Might vs May: Are They Interchangeable?

Do I use 'might' or 'may'?

If you have trouble deciding when to use might and when to use may, this post is for you.

As a writer and ruthless editor who strives for clarity, I prefer this clear distinction:

might implies possibility
Eric might go to the movie tonight.
(There is a possibility Eric will go to the movie.)

may implies permission
Eric may go to the movie tonight.
(Eric has permission to go to the movie.)

Yet I find multiple sources online that offer what I consider this unsatisfactory claim about the difference between might and may:

Both Eric might go and Eric may go are grammatically acceptable and differ only in the fact (fact? Says who?) that might makes the statement more tentative and the possibility more remote.

I disagree. I always choose might over may when expressing possibility.

Arizona Republic headline example

A Jewish family from Phoenix came home from a weekend away to find anti-Semitic graffiti on their mailbox stand. To convey that they were not frightened, they considered not scrubbing off the graffiti. The Arizona Republic covered the story with this headline:

Phoenix family may leave anti-Semitic graffiti uncovered

If you read only the headline, would you believe that “may leave” implies, based on some kind of residential neighborhood or homeowner’s association guideline, that the family has permission to leave the graffiti exposed?

Or does “may leave” mean that the family is considering the possibility of leaving the graffiti exposed based on a personal decision? If so, might would more accurately describe that the decision in this case is related to possibility rather than to permission.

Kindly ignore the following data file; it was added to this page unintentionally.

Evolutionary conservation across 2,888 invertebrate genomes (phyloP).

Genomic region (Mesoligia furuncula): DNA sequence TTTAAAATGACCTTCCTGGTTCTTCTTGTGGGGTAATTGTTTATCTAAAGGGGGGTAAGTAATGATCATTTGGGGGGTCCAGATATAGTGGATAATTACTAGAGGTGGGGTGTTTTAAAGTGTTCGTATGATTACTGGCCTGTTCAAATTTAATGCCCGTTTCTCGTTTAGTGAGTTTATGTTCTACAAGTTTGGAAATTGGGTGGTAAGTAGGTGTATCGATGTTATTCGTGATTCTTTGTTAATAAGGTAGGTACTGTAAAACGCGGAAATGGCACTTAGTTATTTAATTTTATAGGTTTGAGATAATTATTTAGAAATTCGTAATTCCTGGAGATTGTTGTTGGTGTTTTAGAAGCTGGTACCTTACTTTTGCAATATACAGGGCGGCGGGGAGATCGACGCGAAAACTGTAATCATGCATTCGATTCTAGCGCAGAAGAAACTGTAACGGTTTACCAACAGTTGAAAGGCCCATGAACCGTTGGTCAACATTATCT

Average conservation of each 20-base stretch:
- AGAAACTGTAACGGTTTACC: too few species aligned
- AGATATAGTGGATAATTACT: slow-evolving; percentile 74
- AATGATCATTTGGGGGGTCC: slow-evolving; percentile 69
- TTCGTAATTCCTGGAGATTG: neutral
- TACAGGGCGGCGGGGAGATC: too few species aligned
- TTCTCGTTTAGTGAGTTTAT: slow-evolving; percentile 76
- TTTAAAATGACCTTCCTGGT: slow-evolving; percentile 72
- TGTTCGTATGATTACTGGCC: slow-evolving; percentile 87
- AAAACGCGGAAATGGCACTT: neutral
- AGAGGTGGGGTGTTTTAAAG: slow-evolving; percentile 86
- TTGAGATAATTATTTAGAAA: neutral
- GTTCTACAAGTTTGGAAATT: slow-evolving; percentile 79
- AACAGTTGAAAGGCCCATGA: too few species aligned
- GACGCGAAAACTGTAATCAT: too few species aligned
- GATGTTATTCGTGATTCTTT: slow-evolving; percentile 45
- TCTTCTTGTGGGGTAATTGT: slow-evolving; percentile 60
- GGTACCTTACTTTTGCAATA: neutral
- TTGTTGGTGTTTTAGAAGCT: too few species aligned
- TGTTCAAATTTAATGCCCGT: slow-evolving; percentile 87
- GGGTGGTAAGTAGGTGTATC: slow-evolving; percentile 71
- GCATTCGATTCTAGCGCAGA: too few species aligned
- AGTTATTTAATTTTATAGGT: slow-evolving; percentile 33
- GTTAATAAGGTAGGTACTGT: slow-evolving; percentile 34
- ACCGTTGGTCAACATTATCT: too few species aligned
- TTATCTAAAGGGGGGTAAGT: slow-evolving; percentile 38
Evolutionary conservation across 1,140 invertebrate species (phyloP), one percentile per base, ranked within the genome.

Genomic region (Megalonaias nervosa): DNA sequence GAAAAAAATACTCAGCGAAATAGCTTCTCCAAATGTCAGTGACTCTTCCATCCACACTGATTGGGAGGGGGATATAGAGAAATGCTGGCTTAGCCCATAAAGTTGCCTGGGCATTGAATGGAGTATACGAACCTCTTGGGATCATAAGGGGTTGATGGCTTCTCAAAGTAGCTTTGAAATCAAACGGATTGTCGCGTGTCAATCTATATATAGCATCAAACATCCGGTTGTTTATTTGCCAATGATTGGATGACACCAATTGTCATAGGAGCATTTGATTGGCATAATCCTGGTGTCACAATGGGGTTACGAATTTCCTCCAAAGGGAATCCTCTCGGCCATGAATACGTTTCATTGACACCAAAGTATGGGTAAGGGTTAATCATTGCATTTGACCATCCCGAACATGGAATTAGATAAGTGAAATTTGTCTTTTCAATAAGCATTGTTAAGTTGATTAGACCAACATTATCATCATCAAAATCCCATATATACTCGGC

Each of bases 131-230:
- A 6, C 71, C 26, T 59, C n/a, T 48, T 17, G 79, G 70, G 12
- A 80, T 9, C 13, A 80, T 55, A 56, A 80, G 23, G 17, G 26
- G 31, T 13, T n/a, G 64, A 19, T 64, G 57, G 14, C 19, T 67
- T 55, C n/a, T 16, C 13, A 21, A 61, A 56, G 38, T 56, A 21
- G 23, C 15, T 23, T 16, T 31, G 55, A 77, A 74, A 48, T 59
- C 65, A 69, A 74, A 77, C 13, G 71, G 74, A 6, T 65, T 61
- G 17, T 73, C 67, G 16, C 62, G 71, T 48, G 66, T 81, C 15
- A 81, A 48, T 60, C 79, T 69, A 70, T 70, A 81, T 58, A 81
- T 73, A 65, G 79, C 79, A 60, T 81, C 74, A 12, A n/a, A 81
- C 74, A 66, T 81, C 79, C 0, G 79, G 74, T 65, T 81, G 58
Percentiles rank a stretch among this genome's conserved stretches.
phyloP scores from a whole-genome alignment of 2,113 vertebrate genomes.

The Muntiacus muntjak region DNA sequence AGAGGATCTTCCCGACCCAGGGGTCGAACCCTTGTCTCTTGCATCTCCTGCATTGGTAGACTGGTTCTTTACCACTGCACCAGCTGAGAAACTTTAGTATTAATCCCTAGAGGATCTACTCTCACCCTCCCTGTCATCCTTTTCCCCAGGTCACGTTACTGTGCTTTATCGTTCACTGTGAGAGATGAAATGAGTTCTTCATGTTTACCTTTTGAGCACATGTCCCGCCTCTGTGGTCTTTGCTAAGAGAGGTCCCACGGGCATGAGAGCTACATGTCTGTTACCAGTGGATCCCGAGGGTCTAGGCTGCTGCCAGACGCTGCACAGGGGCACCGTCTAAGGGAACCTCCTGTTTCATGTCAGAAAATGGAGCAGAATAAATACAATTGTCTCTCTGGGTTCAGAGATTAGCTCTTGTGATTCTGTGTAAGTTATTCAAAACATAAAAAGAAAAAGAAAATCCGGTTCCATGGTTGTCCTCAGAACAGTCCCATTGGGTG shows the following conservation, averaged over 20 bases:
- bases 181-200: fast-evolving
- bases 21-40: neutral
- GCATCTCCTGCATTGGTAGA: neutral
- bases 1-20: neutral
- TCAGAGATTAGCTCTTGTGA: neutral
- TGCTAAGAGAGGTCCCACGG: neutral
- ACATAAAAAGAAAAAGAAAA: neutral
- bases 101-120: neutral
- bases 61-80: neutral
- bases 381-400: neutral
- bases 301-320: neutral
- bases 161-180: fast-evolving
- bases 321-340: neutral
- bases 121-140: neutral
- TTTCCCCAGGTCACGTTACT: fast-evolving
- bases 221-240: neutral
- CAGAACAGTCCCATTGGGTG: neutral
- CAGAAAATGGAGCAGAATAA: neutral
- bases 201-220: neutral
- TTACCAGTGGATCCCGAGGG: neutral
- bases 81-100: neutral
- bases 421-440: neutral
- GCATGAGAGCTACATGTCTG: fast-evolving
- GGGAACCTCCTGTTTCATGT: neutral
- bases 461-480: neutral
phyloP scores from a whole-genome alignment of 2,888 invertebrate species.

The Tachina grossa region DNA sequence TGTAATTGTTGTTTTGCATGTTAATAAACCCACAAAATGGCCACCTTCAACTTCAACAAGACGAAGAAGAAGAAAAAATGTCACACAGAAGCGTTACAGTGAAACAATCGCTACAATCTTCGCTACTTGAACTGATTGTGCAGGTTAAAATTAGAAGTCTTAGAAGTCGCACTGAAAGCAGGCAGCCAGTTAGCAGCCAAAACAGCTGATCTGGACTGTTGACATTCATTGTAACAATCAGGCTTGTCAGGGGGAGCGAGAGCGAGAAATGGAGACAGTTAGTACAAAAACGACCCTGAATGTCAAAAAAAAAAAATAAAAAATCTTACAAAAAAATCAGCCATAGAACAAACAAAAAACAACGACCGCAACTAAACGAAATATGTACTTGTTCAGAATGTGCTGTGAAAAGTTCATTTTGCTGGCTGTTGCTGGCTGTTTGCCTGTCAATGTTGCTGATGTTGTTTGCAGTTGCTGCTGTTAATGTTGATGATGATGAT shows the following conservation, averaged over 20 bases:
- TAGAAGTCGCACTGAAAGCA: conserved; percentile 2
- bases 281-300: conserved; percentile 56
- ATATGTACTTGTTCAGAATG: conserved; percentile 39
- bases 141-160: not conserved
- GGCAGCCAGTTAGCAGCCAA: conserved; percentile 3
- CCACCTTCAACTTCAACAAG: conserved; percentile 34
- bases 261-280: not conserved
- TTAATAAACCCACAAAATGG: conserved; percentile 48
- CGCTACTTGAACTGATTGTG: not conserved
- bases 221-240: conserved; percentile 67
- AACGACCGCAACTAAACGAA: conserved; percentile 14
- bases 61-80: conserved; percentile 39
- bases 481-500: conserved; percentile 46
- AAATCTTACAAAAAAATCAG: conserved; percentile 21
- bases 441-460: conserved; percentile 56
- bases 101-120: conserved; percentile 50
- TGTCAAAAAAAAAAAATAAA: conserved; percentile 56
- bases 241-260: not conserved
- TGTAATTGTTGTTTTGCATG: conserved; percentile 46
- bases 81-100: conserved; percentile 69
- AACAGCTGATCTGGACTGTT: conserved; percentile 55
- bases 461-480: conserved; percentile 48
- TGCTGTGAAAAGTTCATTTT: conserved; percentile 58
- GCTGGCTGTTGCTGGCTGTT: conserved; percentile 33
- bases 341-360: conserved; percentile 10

Editing example

Here’s another place where might and may can have different implications:

  • He might use both a developmental editor and a line editor for his new novel.
  • He may use both a developmental editor and a line editor for his new novel.

Might clearly implies possibility: The writer is considering two kinds of editing for his novel.

May could imply that the publisher is offering — giving the writer the opportunity and permission — to avail himself of both developmental editing and line editing services within the scope of his contract.

Negatives with might and may

What happens when you introduce a negative to might or may?

  • Rachel might not drive to the Loop in downtown Chicago.
  • Rachel may not drive to the Loop in downtown Chicago.

The first implies that there is a possibility Rachel could decide not to drive in Chicago traffic all the way to the downtown Loop.

The second could imply that there is a possibility Rachel won’t drive to the Loop, but it also could imply that Rachel does not have permission to drive to the Loop in Chicago.

How does a reader know which to choose? Wouldn’t it be better to make statements such as this one clear by limiting use of might for possibility and may for permission?

Academic writing and may

In academic editing, I’ve observed a strong tendency to use may to imply possibility, ability and contingency, a practice that I find can lead to ambiguity or misleading statements.